(I) (2010)

Critic Reviews



Based on 37 critic reviews provided by Metacritic.com
This is real edge-of-your-seat stuff, in a throwback way - no booming special effects, just old-school timing and execution.
Orlando Sentinel
"The Debt," a very good 2007 Israeli thriller with Cold War and Holocaust connections, earns a nerve-wracking and entertaining Hollywood remake.
The film's a potboiler but a gripping one, and it leaves you chewing on both its nuances and implausibilities.
The acting is superb across-the-board, with the three younger performers deserving accolades.
What the three pairs of actors lack in semblance (or resemblance), they make up for to a great extent in their performances.
The Debt eventually settles into a predictable groove that slightly undercuts its impact. Still, it's a film of ambition and substance.
Madden's dark, moody, complex exploration of guilt and identity taps into a rich vein of moral ambiguity, but the filmmakers should know that in the face of unspeakable Nazi evil, the romantic problems of three little people don't amount to a hill of beans.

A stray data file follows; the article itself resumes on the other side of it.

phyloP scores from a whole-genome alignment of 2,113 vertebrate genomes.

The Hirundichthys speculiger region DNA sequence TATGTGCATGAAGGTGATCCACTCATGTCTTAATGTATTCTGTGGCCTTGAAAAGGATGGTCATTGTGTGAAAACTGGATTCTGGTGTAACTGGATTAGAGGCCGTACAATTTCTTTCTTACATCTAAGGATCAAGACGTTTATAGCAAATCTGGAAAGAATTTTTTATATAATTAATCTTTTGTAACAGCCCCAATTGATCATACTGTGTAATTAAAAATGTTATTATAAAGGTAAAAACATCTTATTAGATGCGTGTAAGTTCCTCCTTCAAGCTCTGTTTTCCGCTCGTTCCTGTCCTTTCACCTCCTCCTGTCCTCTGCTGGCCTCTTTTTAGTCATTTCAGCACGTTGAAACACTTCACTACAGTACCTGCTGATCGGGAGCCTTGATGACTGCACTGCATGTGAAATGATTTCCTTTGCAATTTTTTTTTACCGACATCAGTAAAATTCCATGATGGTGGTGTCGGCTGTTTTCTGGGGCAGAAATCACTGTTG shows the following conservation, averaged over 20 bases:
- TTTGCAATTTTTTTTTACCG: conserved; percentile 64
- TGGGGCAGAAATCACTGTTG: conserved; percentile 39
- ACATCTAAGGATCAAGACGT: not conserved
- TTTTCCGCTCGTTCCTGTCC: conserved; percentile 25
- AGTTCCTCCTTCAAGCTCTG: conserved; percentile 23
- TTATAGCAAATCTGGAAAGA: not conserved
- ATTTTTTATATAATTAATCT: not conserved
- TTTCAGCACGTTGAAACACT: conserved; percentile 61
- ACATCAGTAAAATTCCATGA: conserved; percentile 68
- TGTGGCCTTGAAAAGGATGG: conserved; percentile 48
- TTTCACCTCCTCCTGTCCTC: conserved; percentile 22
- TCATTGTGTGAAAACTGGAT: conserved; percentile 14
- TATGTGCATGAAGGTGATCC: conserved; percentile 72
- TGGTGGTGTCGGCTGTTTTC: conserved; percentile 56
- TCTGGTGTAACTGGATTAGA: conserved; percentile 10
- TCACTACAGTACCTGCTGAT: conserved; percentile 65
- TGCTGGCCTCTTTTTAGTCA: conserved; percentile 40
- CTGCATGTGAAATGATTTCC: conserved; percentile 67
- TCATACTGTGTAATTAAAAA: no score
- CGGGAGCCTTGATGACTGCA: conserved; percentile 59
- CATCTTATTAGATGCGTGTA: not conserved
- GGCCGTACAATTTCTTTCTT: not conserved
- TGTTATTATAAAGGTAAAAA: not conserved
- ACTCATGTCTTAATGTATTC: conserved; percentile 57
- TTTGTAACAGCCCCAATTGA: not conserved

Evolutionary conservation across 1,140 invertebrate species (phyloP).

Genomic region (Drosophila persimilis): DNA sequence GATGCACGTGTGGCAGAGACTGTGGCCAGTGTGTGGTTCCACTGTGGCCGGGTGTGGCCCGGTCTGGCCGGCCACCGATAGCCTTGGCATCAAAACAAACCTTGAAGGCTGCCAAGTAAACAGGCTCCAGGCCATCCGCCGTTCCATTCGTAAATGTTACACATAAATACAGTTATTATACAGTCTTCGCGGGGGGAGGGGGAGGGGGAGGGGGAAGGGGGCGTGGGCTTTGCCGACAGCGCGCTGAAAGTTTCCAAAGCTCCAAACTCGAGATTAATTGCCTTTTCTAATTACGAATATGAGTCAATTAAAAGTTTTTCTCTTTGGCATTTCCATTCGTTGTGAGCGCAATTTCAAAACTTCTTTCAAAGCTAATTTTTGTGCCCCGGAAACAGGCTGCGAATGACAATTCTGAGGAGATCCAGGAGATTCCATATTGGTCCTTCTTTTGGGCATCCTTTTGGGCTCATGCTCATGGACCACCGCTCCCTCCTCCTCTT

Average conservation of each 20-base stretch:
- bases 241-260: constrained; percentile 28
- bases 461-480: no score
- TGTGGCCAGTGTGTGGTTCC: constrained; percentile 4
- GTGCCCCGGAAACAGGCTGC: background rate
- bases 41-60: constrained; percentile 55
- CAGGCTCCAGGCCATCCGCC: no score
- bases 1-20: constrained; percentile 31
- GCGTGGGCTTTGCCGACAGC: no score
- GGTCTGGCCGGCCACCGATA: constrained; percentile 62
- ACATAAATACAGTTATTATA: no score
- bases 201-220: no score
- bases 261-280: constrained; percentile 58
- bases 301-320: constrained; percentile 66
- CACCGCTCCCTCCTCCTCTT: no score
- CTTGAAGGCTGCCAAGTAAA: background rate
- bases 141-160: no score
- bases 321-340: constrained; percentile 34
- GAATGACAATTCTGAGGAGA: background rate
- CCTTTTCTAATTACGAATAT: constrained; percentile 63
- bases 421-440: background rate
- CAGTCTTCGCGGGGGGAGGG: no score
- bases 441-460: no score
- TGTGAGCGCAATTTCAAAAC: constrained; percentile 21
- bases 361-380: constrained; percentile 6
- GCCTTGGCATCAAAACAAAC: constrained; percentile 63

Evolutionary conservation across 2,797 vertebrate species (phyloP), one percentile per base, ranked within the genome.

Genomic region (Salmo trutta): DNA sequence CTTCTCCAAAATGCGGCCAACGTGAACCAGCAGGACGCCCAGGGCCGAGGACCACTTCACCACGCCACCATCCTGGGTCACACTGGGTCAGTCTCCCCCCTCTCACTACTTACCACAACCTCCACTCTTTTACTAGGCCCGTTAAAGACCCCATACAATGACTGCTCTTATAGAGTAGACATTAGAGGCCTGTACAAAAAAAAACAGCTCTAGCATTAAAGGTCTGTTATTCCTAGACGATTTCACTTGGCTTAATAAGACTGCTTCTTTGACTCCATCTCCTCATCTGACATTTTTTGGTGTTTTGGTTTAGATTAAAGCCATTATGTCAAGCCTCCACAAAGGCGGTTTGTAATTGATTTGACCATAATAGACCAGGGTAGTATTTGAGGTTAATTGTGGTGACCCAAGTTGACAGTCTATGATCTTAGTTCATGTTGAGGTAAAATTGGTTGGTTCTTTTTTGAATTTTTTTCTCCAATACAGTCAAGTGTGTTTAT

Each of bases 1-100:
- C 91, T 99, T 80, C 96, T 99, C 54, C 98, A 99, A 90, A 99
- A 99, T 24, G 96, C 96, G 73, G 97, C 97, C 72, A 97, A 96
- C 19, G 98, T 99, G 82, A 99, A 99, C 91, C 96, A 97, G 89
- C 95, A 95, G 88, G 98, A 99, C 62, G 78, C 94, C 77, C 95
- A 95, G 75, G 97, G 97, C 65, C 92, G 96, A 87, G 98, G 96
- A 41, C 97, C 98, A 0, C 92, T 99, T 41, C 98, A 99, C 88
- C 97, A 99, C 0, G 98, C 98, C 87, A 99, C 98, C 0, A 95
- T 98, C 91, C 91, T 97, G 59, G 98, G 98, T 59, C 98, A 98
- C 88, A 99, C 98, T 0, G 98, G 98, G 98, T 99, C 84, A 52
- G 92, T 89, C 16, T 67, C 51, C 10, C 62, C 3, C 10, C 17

As The Debt grows more complex and suspenseful, it also becomes more literal, losing some of its dramatic intensity.
Slant Magazine
Its performances are resourceful and affecting, with Chastain and Worthington in the past sequences, and Mirren and Wilkinson in the later chapters, exuding a complicated mess of responsibility, guilt, sacrifice, revenge, and regret.
The Debt shortchanges itself severely with the weight it gives the portion of its story set further in the past.

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